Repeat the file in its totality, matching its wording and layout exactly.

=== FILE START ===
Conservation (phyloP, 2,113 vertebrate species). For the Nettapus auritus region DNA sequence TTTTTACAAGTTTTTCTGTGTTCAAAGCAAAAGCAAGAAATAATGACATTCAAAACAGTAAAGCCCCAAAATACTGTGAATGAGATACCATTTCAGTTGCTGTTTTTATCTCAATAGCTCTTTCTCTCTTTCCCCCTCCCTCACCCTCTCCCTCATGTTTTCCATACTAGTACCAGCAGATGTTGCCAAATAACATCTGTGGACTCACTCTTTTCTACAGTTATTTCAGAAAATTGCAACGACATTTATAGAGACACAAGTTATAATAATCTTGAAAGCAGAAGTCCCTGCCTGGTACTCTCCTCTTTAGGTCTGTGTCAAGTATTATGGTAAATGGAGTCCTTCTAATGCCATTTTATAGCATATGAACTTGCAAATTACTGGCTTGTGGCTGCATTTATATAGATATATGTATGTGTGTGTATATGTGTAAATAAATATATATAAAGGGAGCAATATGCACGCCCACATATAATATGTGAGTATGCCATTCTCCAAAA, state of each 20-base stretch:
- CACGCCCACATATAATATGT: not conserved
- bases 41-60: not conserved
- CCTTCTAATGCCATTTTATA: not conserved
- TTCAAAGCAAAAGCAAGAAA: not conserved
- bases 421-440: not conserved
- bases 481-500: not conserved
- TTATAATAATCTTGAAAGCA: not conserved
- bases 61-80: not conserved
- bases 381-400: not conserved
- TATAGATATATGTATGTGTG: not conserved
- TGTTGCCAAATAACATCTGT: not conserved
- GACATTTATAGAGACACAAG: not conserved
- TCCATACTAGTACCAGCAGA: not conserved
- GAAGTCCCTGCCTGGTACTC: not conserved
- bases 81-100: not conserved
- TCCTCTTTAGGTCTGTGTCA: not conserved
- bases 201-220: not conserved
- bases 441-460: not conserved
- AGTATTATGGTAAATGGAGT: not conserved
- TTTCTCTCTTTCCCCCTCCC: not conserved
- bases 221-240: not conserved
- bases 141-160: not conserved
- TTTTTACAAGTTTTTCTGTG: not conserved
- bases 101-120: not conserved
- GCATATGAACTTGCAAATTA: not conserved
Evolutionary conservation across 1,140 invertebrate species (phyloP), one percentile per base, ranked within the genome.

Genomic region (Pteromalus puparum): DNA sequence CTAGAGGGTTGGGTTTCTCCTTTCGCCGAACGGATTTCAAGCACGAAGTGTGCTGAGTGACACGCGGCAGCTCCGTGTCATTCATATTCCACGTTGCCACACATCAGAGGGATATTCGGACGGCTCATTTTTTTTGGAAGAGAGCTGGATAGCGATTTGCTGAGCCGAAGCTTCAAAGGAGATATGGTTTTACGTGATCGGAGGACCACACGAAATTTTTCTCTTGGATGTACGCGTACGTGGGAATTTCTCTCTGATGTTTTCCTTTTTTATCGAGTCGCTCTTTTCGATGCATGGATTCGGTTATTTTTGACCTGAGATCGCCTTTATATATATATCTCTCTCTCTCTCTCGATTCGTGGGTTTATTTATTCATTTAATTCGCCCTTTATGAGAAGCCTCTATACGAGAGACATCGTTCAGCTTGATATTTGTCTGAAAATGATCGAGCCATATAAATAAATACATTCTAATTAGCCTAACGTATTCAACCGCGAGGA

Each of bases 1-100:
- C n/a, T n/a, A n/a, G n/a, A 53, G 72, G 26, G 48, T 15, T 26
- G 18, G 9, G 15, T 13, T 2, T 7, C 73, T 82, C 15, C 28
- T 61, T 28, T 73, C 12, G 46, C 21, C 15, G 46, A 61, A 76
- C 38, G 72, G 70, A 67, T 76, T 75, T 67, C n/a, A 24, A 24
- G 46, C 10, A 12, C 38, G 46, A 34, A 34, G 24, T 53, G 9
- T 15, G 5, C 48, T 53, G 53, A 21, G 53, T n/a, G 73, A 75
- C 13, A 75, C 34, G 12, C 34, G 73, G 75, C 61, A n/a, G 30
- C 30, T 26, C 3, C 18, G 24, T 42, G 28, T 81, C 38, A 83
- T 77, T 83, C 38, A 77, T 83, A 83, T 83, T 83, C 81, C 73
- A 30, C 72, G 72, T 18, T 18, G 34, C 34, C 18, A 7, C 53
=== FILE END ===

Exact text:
Conservation (phyloP, 2,113 vertebrate species). For the Nettapus auritus region DNA sequence TTTTTACAAGTTTTTCTGTGTTCAAAGCAAAAGCAAGAAATAATGACATTCAAAACAGTAAAGCCCCAAAATACTGTGAATGAGATACCATTTCAGTTGCTGTTTTTATCTCAATAGCTCTTTCTCTCTTTCCCCCTCCCTCACCCTCTCCCTCATGTTTTCCATACTAGTACCAGCAGATGTTGCCAAATAACATCTGTGGACTCACTCTTTTCTACAGTTATTTCAGAAAATTGCAACGACATTTATAGAGACACAAGTTATAATAATCTTGAAAGCAGAAGTCCCTGCCTGGTACTCTCCTCTTTAGGTCTGTGTCAAGTATTATGGTAAATGGAGTCCTTCTAATGCCATTTTATAGCATATGAACTTGCAAATTACTGGCTTGTGGCTGCATTTATATAGATATATGTATGTGTGTGTATATGTGTAAATAAATATATATAAAGGGAGCAATATGCACGCCCACATATAATATGTGAGTATGCCATTCTCCAAAA, state of each 20-base stretch:
- CACGCCCACATATAATATGT: not conserved
- bases 41-60: not conserved
- CCTTCTAATGCCATTTTATA: not conserved
- TTCAAAGCAAAAGCAAGAAA: not conserved
- bases 421-440: not conserved
- bases 481-500: not conserved
- TTATAATAATCTTGAAAGCA: not conserved
- bases 61-80: not conserved
- bases 381-400: not conserved
- TATAGATATATGTATGTGTG: not conserved
- TGTTGCCAAATAACATCTGT: not conserved
- GACATTTATAGAGACACAAG: not conserved
- TCCATACTAGTACCAGCAGA: not conserved
- GAAGTCCCTGCCTGGTACTC: not conserved
- bases 81-100: not conserved
- TCCTCTTTAGGTCTGTGTCA: not conserved
- bases 201-220: not conserved
- bases 441-460: not conserved
- AGTATTATGGTAAATGGAGT: not conserved
- TTTCTCTCTTTCCCCCTCCC: not conserved
- bases 221-240: not conserved
- bases 141-160: not conserved
- TTTTTACAAGTTTTTCTGTG: not conserved
- bases 101-120: not conserved
- GCATATGAACTTGCAAATTA: not conserved
Evolutionary conservation across 1,140 invertebrate species (phyloP), one percentile per base, ranked within the genome.

Genomic region (Pteromalus puparum): DNA sequence CTAGAGGGTTGGGTTTCTCCTTTCGCCGAACGGATTTCAAGCACGAAGTGTGCTGAGTGACACGCGGCAGCTCCGTGTCATTCATATTCCACGTTGCCACACATCAGAGGGATATTCGGACGGCTCATTTTTTTTGGAAGAGAGCTGGATAGCGATTTGCTGAGCCGAAGCTTCAAAGGAGATATGGTTTTACGTGATCGGAGGACCACACGAAATTTTTCTCTTGGATGTACGCGTACGTGGGAATTTCTCTCTGATGTTTTCCTTTTTTATCGAGTCGCTCTTTTCGATGCATGGATTCGGTTATTTTTGACCTGAGATCGCCTTTATATATATATCTCTCTCTCTCTCTCGATTCGTGGGTTTATTTATTCATTTAATTCGCCCTTTATGAGAAGCCTCTATACGAGAGACATCGTTCAGCTTGATATTTGTCTGAAAATGATCGAGCCATATAAATAAATACATTCTAATTAGCCTAACGTATTCAACCGCGAGGA

Each of bases 1-100:
- C n/a, T n/a, A n/a, G n/a, A 53, G 72, G 26, G 48, T 15, T 26
- G 18, G 9, G 15, T 13, T 2, T 7, C 73, T 82, C 15, C 28
- T 61, T 28, T 73, C 12, G 46, C 21, C 15, G 46, A 61, A 76
- C 38, G 72, G 70, A 67, T 76, T 75, T 67, C n/a, A 24, A 24
- G 46, C 10, A 12, C 38, G 46, A 34, A 34, G 24, T 53, G 9
- T 15, G 5, C 48, T 53, G 53, A 21, G 53, T n/a, G 73, A 75
- C 13, A 75, C 34, G 12, C 34, G 73, G 75, C 61, A n/a, G 30
- C 30, T 26, C 3, C 18, G 24, T 42, G 28, T 81, C 38, A 83
- T 77, T 83, C 38, A 77, T 83, A 83, T 83, T 83, C 81, C 73
- A 30, C 72, G 72, T 18, T 18, G 34, C 34, C 18, A 7, C 53